A paramilitary Ranger walks by students at Pakaluesong Elementary School, Thailand. About 30 Rangers live in a camp established in the school grounds.
Photo: © 2010 David Hogsholt/Getty Images for Human Rights Watch


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In many conflicts around the world, schools are not just caught in the crossfire, they are intentionally targeted for attack. Armed groups have threatened and killed students and teachers, and burned schools. Government security forces have taken over schools for military purposes. This article suggests four ways that governments, international donors, and civil society can do more to protect education during armed conflict.

In conflict areas around the world schools, students, particularly girls, and teachers are intentionally targeted by armed groups and government security forces. Well-known are horrific attacks in Afghanistan, where men on motorbikes have sprayed pupils with gunfire and doused schoolgirls with acid to prevent them from going to school. The targeting of education in other conflicts has been less well-publicised. For example, in Somalia, the Islamist militant group al-Shabaab has turned schools into battlegrounds, using functioning school buildings and compounds to fire on opposing forces, deliberately placing students and teachers in harm’s way from often indiscriminate return fire. The group has in some cases bombed school buildings, killing students, teachers and bystanders. And the group has used schools to recruit students as fighters and to abduct girls and young women for rape and forced marriage.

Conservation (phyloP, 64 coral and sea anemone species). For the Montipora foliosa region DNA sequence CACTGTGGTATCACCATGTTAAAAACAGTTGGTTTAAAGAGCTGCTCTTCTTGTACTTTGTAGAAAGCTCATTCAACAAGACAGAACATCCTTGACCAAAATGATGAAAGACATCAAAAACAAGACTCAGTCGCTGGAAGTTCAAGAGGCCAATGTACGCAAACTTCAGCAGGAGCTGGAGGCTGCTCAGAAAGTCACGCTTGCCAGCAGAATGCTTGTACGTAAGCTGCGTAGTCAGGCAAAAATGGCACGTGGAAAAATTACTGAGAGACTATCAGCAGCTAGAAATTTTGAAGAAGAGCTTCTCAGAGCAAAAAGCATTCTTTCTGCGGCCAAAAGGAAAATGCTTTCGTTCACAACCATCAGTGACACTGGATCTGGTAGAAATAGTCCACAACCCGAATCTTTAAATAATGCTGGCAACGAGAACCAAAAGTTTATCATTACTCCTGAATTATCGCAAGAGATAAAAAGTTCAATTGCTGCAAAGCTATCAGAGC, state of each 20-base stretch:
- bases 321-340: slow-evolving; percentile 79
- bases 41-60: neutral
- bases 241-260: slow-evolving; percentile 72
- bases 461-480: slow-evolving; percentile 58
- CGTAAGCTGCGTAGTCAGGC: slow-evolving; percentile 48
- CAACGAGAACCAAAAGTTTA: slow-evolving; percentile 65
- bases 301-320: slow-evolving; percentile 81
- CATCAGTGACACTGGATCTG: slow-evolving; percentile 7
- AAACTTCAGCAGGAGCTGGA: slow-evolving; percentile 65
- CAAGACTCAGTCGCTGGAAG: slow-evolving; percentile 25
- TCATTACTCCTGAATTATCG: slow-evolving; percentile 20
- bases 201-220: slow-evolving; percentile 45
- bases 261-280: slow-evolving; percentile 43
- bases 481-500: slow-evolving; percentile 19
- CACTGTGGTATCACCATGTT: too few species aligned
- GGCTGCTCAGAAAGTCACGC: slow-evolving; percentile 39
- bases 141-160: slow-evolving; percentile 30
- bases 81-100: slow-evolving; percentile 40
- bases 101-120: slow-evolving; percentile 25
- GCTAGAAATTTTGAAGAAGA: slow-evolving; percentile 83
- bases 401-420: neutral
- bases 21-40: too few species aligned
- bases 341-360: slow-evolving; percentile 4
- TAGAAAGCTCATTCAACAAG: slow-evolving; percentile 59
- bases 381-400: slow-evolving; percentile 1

Al-Shabaab have also imposed their harsh interpretation of Islam on schools in areas that they control, prohibiting English, the sciences and other subjects deemed improper, and enforcing severe restrictions on girls’ dress and interactions with male students.

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